One major issue that needs to be answered is whether or not this therapy will lead to delayed clearance of the virus and therefore potentially more patients who could be asymptomatic vectors of the virus?
DiPersio and Ghobadi: Yes. Both toci FDA approved IL-6R and sarilumab (IL-6R blocking agent from Regeneron/Sanofi and approved in Canada but not in the U.S.). Remember, it is not a treatment for COVID-19 but a treatment of the life-threatening and terminal CRS events associated with COVID-19 (high fever, progressive O2 demands or post-intubation).
I know that Regeneron has sent out some feelers to intensivists around the country for a clinical trial that they are considering. Also, other agents could be considered including the IL-6 antibody (siltuximab) and the IL-1 receptor antagonist, anikinra (Kineret).
All should be considered especially in the context of clinical trials if possible. Finally, we are proposing a similar intervention with JAK1/2 inhibitors in these terminally ill patients that are intubated and febrile to reduce death associated with CRS from COVID-19. We are considering several JAK inhibitors produced by several companies (Incyte and Lilly) in the context of a clinical trial here at Washington University and at other centers for the treatment of COVID-19 associated CRS.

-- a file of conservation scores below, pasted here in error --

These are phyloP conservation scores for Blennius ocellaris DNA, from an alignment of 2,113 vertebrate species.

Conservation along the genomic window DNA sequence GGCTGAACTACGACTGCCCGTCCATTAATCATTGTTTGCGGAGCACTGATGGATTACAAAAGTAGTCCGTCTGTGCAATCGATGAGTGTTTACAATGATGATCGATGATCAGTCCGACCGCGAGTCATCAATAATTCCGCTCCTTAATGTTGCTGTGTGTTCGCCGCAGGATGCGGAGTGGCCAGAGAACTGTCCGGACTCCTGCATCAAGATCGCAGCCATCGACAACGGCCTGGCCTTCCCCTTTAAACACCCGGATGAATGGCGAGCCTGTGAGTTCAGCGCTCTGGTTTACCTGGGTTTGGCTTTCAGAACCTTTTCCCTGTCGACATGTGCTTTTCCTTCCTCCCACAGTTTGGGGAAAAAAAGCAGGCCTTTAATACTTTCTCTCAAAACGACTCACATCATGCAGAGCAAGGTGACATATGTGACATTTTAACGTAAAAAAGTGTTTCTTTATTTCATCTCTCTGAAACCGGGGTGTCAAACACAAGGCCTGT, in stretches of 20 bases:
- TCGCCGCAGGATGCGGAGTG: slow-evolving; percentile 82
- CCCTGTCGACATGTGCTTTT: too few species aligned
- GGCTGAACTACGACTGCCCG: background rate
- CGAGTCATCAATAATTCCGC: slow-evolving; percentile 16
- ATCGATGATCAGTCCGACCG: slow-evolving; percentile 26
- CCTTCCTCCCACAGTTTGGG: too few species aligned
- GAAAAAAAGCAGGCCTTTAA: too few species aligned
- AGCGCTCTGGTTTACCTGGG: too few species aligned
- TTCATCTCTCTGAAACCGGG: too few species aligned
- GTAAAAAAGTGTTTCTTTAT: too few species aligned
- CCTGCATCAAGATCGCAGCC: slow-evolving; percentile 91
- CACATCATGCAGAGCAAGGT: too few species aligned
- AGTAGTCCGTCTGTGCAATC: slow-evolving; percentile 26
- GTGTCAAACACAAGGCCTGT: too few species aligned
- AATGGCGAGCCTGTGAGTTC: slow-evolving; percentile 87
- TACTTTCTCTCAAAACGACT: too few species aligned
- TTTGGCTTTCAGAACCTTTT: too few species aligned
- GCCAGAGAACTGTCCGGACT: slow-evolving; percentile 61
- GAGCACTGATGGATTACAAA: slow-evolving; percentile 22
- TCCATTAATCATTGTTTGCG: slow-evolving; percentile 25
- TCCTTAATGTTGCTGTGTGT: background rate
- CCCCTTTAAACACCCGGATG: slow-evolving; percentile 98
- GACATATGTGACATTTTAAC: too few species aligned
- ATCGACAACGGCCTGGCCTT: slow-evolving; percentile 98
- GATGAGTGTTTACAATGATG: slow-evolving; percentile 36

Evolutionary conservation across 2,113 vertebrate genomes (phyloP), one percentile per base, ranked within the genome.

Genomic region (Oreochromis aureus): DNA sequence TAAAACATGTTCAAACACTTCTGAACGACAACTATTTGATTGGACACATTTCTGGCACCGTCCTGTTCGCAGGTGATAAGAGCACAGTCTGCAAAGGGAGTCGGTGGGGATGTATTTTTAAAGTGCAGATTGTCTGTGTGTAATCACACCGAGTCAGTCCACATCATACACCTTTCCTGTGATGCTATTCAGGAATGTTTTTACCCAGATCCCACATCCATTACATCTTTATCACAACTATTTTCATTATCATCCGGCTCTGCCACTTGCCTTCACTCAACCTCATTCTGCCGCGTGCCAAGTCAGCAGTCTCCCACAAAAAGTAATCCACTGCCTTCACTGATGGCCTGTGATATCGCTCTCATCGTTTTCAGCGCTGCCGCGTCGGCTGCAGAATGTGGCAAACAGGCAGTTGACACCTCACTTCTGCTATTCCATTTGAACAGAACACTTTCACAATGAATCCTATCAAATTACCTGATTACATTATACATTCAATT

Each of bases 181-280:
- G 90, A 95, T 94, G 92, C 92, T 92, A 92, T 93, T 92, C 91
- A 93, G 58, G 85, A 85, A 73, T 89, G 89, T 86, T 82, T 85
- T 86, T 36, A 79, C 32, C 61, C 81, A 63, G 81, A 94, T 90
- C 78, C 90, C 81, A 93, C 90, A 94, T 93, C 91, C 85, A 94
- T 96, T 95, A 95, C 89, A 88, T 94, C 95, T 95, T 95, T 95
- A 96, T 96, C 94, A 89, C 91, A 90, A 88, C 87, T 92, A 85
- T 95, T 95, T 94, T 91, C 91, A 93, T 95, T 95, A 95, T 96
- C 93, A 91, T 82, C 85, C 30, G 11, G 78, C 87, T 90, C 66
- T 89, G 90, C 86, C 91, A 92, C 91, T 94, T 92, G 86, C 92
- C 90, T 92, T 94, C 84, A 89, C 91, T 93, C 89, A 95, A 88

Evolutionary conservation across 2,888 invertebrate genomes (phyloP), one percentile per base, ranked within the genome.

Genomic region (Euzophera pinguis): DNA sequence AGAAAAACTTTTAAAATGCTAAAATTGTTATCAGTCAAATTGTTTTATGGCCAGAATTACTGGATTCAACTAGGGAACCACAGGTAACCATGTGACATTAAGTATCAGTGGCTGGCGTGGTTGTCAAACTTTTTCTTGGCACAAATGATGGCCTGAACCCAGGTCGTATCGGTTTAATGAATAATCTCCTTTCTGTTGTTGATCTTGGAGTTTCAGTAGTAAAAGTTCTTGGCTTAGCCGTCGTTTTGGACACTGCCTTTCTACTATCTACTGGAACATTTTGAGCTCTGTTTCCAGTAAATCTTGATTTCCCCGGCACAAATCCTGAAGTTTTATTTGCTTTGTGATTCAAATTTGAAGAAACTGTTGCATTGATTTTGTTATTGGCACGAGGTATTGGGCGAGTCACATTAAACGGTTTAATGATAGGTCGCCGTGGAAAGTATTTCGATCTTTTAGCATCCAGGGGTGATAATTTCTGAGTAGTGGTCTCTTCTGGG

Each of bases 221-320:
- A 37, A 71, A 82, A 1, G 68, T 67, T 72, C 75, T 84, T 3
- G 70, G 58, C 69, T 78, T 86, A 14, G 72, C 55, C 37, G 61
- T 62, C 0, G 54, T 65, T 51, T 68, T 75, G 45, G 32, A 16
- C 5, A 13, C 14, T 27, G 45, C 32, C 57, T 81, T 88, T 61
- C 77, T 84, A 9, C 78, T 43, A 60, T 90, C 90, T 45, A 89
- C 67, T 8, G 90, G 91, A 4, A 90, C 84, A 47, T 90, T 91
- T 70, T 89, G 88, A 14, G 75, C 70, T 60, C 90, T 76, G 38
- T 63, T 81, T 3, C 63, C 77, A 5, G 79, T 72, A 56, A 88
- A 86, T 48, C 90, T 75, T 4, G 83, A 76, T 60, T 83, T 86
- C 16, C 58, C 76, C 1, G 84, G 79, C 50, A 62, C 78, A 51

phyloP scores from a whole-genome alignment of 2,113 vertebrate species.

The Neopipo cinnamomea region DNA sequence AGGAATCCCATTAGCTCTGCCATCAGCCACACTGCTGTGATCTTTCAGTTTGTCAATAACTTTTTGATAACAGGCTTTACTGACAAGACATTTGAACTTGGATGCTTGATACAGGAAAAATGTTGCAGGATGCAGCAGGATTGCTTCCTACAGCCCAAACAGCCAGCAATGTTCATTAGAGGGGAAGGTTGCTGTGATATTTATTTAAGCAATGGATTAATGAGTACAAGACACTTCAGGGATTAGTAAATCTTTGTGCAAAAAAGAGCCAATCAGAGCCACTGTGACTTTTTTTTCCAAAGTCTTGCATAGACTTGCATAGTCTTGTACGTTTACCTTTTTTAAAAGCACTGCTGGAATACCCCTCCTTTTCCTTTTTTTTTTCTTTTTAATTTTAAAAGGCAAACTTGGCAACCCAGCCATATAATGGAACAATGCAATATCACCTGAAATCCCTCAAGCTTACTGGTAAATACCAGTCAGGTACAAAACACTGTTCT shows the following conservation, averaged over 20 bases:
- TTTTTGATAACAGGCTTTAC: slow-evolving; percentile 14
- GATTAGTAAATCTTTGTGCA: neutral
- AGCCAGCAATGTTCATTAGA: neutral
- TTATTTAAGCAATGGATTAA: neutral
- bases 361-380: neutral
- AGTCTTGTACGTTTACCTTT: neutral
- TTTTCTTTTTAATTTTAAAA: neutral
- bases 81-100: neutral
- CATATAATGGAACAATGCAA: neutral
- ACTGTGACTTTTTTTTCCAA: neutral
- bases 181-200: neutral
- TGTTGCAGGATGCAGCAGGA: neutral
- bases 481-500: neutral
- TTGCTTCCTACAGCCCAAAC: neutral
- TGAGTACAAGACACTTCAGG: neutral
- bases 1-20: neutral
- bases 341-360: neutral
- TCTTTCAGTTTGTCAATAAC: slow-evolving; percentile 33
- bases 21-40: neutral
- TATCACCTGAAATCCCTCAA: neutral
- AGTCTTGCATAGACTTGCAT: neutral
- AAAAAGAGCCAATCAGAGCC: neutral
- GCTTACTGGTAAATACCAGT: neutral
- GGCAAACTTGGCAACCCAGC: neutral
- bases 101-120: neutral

The major advantage is that this would be easy to administer and relatively cheap and could be targeted to those patients who have either increasing cardiac symptoms (seems to be associated with the terminal event) or progressive pulmonary decline or findings. One caveat regarding this approach is that JAK1/2 inhibitors will potently block interferon-gamma signaling (and IL-6 signaling).
T cell production of Interferon-gamma has been associated with enhanced clearance of viral infections in mouse models. So, this may best be used for the treatment of the end stage CRS phase of COVID-19 as opposed to early use in asymptomatic or minimally symptomatic COVID-19 patients where there is a possibility of limiting innate antiviral responses that may aid in clearing the virus.
This approach could be considered in moderately symptomatic patients in conjunction with some effective antiviral therapy which does not currently exist. If better preclinical mouse models or viral induced ARDS/CRS existed and especially if quantitative RT-PCR for COVID-19 was available then early interventions with inhibitors of interferon-gamma signaling could more safely be tested.
We and a group from Ohio State (Goldsmith et al. Blood Adv, 2020 and Ahmed et al. Lancet Oncol, 2019) have shown that one JAK1/2 inhibitor, ruxolitinib, is extremely effective in blocking life-threatening CRS in patients with severe secondary HLH, and it is likely it would also be very effective in COVID-19 associated CRS and potentially reduce deaths, especially if viral replication and viral clearance is not impaired.